New York Jets: Stats That Matter from Week 1 vs. the Buffalo Bills

Erik FrenzSenior Writer ISeptember 11, 2012

EAST RUTHERFORD, NJ - SEPTEMBER 09:  Mark Sanchez #6 and Tim Tebow #15 of the New York Jets celebrate a touchdown against the Buffalo Bills during their season opener at MetLife Stadium on September 9, 2012 in East Rutherford, New Jersey.  (Photo by Jeff Zelevansky/Getty Images)
Jeff Zelevansky/Getty Images

My colleague, NFC East lead writer Brad Gagnon, put it best: "The reality is that [stats] rarely tell the whole story, but I also find that they almost always tell part of the story."

Ultimately, the "whole story" will only be written when the season is over, when we have an idea of how these stats look in the end; but for now, let's just take a look at the stats that had an impact on Sunday's game between the New York Jets and Buffalo Bills.



How could this not be the first one?

By now, we all know this was Mark Sanchez's passer rating against the Bills. It was his second best regular-season passer rating in his career, and put him at No. 7 in the NFL for Week 1.

How did he get there? By completing 70.4 percent of his passes (fourth-highest single-game mark of his career) and putting up a career best 9.85 yards per attempt.

The higher completion percentage is more indicative of Sanchez's performance than the high YPA—according to Advanced NFL Stats, Sanchez only threw 18.5 percent of his passes deeper than 15 yards. That's better than over half the league in Week 1, but lower than his 20.5 percent rate in 2011.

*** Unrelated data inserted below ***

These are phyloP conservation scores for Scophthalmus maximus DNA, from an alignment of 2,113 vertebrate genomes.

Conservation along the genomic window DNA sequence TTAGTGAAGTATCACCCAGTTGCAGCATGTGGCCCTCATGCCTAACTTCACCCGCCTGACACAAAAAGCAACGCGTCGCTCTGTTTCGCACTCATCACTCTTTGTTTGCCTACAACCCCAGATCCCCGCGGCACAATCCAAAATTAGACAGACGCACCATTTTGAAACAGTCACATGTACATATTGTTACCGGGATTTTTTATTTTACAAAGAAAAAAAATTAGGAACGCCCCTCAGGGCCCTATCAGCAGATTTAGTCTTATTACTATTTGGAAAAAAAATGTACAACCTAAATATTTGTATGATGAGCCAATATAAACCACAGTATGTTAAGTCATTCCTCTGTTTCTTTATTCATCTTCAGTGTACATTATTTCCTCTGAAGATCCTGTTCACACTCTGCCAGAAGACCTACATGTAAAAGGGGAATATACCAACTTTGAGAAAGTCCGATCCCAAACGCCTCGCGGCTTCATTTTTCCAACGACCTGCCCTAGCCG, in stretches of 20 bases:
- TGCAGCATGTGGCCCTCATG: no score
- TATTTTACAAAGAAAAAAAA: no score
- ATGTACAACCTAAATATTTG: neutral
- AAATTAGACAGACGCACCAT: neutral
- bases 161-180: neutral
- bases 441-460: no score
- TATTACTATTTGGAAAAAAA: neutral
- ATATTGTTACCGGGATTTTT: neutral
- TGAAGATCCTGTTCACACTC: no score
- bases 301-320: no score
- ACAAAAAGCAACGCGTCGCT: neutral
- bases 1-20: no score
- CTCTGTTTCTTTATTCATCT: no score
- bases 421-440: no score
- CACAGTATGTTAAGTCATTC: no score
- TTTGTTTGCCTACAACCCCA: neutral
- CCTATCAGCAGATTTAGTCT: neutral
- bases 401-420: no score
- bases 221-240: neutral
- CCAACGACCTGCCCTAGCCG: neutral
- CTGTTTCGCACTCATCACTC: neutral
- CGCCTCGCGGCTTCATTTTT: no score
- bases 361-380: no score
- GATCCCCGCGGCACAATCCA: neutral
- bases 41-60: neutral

This matters because the one thing Sanchez needed to do more than anything else, was to be efficient. This year more than years past, he couldn't afford not to be, with Tim Tebow breathing down his neck. As long as he continues to move the offense, there will be no quarterback controversy in East Rutherford, NJ. 



That was the Jets' pass coverage rating according to Pro Football Focus. The number ranked fourth-best in the NFL for Week 1.

The stat isn't exactly surprising—the Jets finished ranked No. 5 in pass coverage last year—but considering the turnover at safety and the question marks around cornerback Kyle Wilson (who gave up one six-yard catch on two targets and had an interception), Rex Ryan must have been pleased.

This stat is important because the coverage on the back end is still reliable enough that Rex can continue to blitz. He threw 14 blitzes at Bills quarterback Ryan Fitzpatrick on a total of 33 drop-backs, an absurd 42.4 percent rate. That number will not stay so high throughout the season, but when the Jets do blitz, they can count on their cornerbacks to get it done.

Other stats that matter in conjunction to their pass coverage rating, all via Pro Football Focus: The Jets gave up a completion on 11 of those 14 blitzes; on the 19 dropbacks where they didn't blitz, the Jets gave up just seven completions on 18 throws; the Jets didn't log a single sack on Sunday, but got pressure on 12 out of 33 dropbacks (36.4 percent).



That was Tim Tebow's cumulative rating on running plays against the Bills, according to Pro Football Focus. That number ranked sixth-worst out of 38 total quarterbacks to take a snap in Week 1. 

Last season, Tebow finished with a 3.8 cumulative rating in the regular season, which ranked second-best among quarterbacks behind only Panthers quarterback Cam Newton.

The Jets brought Tebow in to help the running game, but Tebow and the option offense were largely ineffective on Sunday.

If numbers like 123.4 and -0.7 are any indication, perhaps the Jets would be better off sticking with their No. 1 quarterback.


Erik Frenz is the AFC East lead blogger for Bleacher Report. Be sure to follow Erik on Twitter and "like" the AFC East blog on Facebook to keep up with all the updates. Unless specified otherwise, all quotes are obtained first-hand.